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Jul 182011

On June 11th, I performed my contribution to the JAPAN 2010 2011 show at Scarritt Bennett Center’s Gallery F live during the opening reception. I’ll be editing and reworking the show for a future Theatre Intangible episode. For now, I thought you might enjoy hearing the untouched original version. Rhendi Greenwell (cello) and Virgile Ganne (harp) played earlier in the night, and they were kind enough to take part in the performance. Forecasting is infinitely better for their input.


My piece is playing on continual loop at Gallery F until August 20th. If you have time, check out the show. The videos, photographs, sculptures, and paintings are some of the best I’ve seen at the gallery.

Here’s my artist statement:

The depth of the devastation wrought by the earthquake and tsunami in Japan hadn’t truly reached me until I began culling sound bites for this performance. Instead of a nation in crisis, here was one man crying in his apartment as bookcases fell around him — one American college student in Japan video-blogging about the scores of American-friendly “junkfood” remaining on the shelves after the other food was picked clean – or one devastated soy sauce business owner who faced a 5 year re-fermentation period before his product could be sold again.In my juxtapositions, you’ll see I am critical of nuclear energy; however, I am not against the power source. My true target is certainty. Beware those who are sure. Before the earthquake, many intelligent people were certain that nuclear power was safe. Many were scientists who were well-equipped with tools to compensate for certainty and other human biases. Nuclear energy WAS safe . . . as long as the world behaved as we expected it to. They failed to imagine the set of circumstances that played out in the Japanese reactors. If there is a lesson to be learned, it is this: We should explore new technologies, carefully weigh the costs and benefits against other methods, and proceed cautiously with great respect for that which we fail to take into account.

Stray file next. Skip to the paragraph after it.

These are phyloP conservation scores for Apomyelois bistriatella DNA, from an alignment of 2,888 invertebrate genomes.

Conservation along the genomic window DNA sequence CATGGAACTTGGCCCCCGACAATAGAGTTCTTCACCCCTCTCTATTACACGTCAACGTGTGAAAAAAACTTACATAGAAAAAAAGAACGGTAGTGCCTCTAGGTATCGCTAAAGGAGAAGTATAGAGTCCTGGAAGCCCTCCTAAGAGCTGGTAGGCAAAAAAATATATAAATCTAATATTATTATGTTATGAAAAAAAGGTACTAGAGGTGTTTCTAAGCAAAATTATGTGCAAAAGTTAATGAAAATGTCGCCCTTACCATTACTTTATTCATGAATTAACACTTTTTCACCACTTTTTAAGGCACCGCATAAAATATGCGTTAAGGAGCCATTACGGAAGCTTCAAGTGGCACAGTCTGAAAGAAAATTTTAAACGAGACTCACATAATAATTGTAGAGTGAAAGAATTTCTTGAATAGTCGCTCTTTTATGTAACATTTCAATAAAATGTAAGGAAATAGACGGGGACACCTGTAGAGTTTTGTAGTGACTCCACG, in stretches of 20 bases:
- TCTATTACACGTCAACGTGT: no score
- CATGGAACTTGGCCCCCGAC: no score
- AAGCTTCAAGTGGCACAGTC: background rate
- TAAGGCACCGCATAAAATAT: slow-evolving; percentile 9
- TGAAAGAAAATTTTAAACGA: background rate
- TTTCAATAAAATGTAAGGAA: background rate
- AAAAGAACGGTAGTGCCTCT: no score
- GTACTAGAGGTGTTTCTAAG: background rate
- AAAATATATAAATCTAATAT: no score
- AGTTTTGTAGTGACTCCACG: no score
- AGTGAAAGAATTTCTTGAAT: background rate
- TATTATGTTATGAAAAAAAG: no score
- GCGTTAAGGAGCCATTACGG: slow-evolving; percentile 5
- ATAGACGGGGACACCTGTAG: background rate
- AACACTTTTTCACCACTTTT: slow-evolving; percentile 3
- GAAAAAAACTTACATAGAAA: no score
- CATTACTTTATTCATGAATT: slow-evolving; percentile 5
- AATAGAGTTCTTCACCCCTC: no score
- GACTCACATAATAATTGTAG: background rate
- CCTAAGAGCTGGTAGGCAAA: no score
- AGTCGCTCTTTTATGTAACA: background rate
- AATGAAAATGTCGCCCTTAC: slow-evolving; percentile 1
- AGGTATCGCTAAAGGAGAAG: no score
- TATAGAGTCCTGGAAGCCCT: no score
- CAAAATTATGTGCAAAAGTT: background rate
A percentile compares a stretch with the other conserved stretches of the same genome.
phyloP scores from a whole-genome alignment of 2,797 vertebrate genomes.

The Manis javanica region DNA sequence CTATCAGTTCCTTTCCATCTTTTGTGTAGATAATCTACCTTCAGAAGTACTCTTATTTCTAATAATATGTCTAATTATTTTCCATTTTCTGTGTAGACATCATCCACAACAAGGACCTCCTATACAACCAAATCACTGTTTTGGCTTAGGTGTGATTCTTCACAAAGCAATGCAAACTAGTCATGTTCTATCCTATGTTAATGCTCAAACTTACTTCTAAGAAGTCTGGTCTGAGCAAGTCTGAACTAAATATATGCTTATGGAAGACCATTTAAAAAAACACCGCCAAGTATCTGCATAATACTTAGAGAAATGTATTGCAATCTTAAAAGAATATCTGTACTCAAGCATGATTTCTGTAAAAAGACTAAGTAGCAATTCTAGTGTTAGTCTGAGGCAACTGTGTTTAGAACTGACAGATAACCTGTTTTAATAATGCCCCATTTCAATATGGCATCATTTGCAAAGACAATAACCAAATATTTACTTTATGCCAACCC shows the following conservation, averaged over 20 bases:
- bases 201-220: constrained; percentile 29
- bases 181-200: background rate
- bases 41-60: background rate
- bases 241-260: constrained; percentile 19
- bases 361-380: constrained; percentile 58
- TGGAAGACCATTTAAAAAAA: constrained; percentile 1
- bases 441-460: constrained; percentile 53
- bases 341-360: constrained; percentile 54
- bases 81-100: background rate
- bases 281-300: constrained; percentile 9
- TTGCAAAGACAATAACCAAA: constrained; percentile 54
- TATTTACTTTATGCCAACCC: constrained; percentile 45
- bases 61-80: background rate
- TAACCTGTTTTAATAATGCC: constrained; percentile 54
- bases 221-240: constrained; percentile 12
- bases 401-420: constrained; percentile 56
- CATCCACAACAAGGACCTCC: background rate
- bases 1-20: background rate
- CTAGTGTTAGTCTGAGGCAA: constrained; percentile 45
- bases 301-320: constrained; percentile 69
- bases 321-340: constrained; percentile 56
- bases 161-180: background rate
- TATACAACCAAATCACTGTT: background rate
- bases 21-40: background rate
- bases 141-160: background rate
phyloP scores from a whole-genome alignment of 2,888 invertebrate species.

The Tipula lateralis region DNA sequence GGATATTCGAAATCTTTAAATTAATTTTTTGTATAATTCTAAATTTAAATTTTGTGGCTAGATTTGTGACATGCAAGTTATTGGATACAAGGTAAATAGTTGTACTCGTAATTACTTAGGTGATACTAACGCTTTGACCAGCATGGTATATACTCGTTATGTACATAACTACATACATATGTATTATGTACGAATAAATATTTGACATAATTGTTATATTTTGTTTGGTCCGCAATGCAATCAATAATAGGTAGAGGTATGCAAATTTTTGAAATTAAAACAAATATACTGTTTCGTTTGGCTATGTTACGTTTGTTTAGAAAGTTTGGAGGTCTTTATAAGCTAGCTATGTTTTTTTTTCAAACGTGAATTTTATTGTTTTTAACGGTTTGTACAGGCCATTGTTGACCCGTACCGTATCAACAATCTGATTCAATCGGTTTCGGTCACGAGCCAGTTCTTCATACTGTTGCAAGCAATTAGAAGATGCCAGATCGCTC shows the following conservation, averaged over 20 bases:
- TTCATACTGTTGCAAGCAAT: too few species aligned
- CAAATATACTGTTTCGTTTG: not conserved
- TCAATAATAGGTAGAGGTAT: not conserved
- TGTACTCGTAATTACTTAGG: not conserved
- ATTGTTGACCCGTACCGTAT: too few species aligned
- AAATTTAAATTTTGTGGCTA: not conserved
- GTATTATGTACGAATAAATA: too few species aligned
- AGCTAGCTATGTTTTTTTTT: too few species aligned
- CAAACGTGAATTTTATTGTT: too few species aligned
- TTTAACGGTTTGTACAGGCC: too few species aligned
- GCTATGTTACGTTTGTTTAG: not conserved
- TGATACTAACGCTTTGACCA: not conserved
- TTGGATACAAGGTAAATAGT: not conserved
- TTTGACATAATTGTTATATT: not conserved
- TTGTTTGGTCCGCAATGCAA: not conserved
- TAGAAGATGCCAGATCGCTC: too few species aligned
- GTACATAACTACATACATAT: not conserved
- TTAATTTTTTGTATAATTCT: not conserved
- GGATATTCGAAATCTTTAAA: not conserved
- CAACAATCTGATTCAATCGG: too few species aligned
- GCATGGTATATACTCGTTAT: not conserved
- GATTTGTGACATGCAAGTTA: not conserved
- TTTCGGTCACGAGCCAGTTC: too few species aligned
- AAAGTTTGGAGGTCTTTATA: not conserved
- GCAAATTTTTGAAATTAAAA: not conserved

Tony Youngblood (Adventure Bomb) creates sound sculptures using field recordings, media clips, and samples culled from the day of the performance. The “scoop and loop” process weaves a one-time-only tapestry with no rehearsal. The result is raw, unrefined, and “of-the-moment.” The sound sculpture on exhibit was performed live at the opening reception on Saturday, June 11th and features Rhendi Greenwell on cello and Virgile Ganne on harp. You can hear more sculptures and live improvs at Tony’s experimental music podcast Theatre Intangible (http://www.theatreintangible.com).

Jan 022011

When Chris Murray, Richard Harper, Matt Jernigan, and I got together to do an T.I. improv around the concept, “Cover Rolling Stones songs so obfuscatingly that they become unrecognizable,” things didn’t go as planned. While idiosyncratic, our covers are also VERY recognizable. Instead of mystifying your ears, we rocked your socks off. And because (as T.I. participant Pimpdaddysupreme once told me) The Rolling Stones are litigious bastards, we can’t put this out as an improv, entertaining as it is. The last thing we need right now is to get kicked off iTunes. So instead, we’re releasing the songs as a New Years Special FREE DOWNLOAD. Our gift to you.